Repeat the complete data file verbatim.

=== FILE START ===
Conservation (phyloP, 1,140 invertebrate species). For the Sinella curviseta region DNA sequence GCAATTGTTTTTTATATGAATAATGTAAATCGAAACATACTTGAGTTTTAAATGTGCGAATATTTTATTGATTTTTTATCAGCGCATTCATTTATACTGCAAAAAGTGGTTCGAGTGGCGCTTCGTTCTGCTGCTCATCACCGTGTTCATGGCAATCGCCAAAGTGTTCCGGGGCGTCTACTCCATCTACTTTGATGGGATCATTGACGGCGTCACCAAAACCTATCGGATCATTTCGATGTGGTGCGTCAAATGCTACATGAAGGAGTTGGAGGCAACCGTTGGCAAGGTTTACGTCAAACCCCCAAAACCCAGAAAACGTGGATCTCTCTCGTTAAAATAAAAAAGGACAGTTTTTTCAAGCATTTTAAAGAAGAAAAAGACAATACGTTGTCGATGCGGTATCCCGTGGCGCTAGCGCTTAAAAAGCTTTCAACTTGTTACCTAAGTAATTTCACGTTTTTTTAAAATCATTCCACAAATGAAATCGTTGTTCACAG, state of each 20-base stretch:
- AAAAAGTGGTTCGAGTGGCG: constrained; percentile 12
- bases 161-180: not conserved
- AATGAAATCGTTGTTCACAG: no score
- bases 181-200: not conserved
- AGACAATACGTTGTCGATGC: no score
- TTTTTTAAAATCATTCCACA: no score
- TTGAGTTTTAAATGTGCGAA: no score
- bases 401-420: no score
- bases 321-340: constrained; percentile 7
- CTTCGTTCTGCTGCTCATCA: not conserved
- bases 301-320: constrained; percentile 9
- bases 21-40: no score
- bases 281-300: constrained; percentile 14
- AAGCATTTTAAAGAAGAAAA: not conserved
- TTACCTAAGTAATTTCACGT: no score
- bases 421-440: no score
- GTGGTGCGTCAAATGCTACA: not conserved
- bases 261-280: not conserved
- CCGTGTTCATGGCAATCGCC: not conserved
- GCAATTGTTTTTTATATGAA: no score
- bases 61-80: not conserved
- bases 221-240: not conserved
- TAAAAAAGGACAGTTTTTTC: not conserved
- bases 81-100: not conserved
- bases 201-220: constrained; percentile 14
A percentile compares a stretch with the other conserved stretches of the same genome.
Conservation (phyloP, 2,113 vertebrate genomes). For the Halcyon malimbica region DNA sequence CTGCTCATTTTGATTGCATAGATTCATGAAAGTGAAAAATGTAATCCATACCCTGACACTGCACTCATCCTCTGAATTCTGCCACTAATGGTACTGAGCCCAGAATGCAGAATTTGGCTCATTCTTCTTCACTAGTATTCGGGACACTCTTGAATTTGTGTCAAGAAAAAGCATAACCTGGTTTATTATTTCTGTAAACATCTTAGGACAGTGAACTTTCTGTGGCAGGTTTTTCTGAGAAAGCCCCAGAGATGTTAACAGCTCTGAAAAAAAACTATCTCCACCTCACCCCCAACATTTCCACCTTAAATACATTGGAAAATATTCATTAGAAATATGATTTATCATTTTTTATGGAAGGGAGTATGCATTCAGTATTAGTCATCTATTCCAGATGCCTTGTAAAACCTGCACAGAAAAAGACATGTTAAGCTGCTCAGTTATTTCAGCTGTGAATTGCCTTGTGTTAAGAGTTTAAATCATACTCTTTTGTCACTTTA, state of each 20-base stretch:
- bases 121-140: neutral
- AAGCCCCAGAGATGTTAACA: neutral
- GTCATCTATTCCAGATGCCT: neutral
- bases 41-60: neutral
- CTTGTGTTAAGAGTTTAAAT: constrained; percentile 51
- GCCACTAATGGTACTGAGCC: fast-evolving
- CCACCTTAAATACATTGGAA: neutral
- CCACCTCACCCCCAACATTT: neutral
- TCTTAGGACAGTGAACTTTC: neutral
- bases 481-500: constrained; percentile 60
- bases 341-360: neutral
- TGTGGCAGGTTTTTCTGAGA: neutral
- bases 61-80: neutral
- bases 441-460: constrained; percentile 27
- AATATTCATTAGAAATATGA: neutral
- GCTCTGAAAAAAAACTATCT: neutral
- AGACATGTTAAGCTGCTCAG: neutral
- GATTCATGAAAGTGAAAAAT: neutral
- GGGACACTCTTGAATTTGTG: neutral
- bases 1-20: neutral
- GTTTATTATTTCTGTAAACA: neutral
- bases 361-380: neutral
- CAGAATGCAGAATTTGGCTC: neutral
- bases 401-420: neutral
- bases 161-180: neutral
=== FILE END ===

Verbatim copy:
Conservation (phyloP, 1,140 invertebrate species). For the Sinella curviseta region DNA sequence GCAATTGTTTTTTATATGAATAATGTAAATCGAAACATACTTGAGTTTTAAATGTGCGAATATTTTATTGATTTTTTATCAGCGCATTCATTTATACTGCAAAAAGTGGTTCGAGTGGCGCTTCGTTCTGCTGCTCATCACCGTGTTCATGGCAATCGCCAAAGTGTTCCGGGGCGTCTACTCCATCTACTTTGATGGGATCATTGACGGCGTCACCAAAACCTATCGGATCATTTCGATGTGGTGCGTCAAATGCTACATGAAGGAGTTGGAGGCAACCGTTGGCAAGGTTTACGTCAAACCCCCAAAACCCAGAAAACGTGGATCTCTCTCGTTAAAATAAAAAAGGACAGTTTTTTCAAGCATTTTAAAGAAGAAAAAGACAATACGTTGTCGATGCGGTATCCCGTGGCGCTAGCGCTTAAAAAGCTTTCAACTTGTTACCTAAGTAATTTCACGTTTTTTTAAAATCATTCCACAAATGAAATCGTTGTTCACAG, state of each 20-base stretch:
- AAAAAGTGGTTCGAGTGGCG: constrained; percentile 12
- bases 161-180: not conserved
- AATGAAATCGTTGTTCACAG: no score
- bases 181-200: not conserved
- AGACAATACGTTGTCGATGC: no score
- TTTTTTAAAATCATTCCACA: no score
- TTGAGTTTTAAATGTGCGAA: no score
- bases 401-420: no score
- bases 321-340: constrained; percentile 7
- CTTCGTTCTGCTGCTCATCA: not conserved
- bases 301-320: constrained; percentile 9
- bases 21-40: no score
- bases 281-300: constrained; percentile 14
- AAGCATTTTAAAGAAGAAAA: not conserved
- TTACCTAAGTAATTTCACGT: no score
- bases 421-440: no score
- GTGGTGCGTCAAATGCTACA: not conserved
- bases 261-280: not conserved
- CCGTGTTCATGGCAATCGCC: not conserved
- GCAATTGTTTTTTATATGAA: no score
- bases 61-80: not conserved
- bases 221-240: not conserved
- TAAAAAAGGACAGTTTTTTC: not conserved
- bases 81-100: not conserved
- bases 201-220: constrained; percentile 14
A percentile compares a stretch with the other conserved stretches of the same genome.
Conservation (phyloP, 2,113 vertebrate genomes). For the Halcyon malimbica region DNA sequence CTGCTCATTTTGATTGCATAGATTCATGAAAGTGAAAAATGTAATCCATACCCTGACACTGCACTCATCCTCTGAATTCTGCCACTAATGGTACTGAGCCCAGAATGCAGAATTTGGCTCATTCTTCTTCACTAGTATTCGGGACACTCTTGAATTTGTGTCAAGAAAAAGCATAACCTGGTTTATTATTTCTGTAAACATCTTAGGACAGTGAACTTTCTGTGGCAGGTTTTTCTGAGAAAGCCCCAGAGATGTTAACAGCTCTGAAAAAAAACTATCTCCACCTCACCCCCAACATTTCCACCTTAAATACATTGGAAAATATTCATTAGAAATATGATTTATCATTTTTTATGGAAGGGAGTATGCATTCAGTATTAGTCATCTATTCCAGATGCCTTGTAAAACCTGCACAGAAAAAGACATGTTAAGCTGCTCAGTTATTTCAGCTGTGAATTGCCTTGTGTTAAGAGTTTAAATCATACTCTTTTGTCACTTTA, state of each 20-base stretch:
- bases 121-140: neutral
- AAGCCCCAGAGATGTTAACA: neutral
- GTCATCTATTCCAGATGCCT: neutral
- bases 41-60: neutral
- CTTGTGTTAAGAGTTTAAAT: constrained; percentile 51
- GCCACTAATGGTACTGAGCC: fast-evolving
- CCACCTTAAATACATTGGAA: neutral
- CCACCTCACCCCCAACATTT: neutral
- TCTTAGGACAGTGAACTTTC: neutral
- bases 481-500: constrained; percentile 60
- bases 341-360: neutral
- TGTGGCAGGTTTTTCTGAGA: neutral
- bases 61-80: neutral
- bases 441-460: constrained; percentile 27
- AATATTCATTAGAAATATGA: neutral
- GCTCTGAAAAAAAACTATCT: neutral
- AGACATGTTAAGCTGCTCAG: neutral
- GATTCATGAAAGTGAAAAAT: neutral
- GGGACACTCTTGAATTTGTG: neutral
- bases 1-20: neutral
- GTTTATTATTTCTGTAAACA: neutral
- bases 361-380: neutral
- CAGAATGCAGAATTTGGCTC: neutral
- bases 401-420: neutral
- bases 161-180: neutral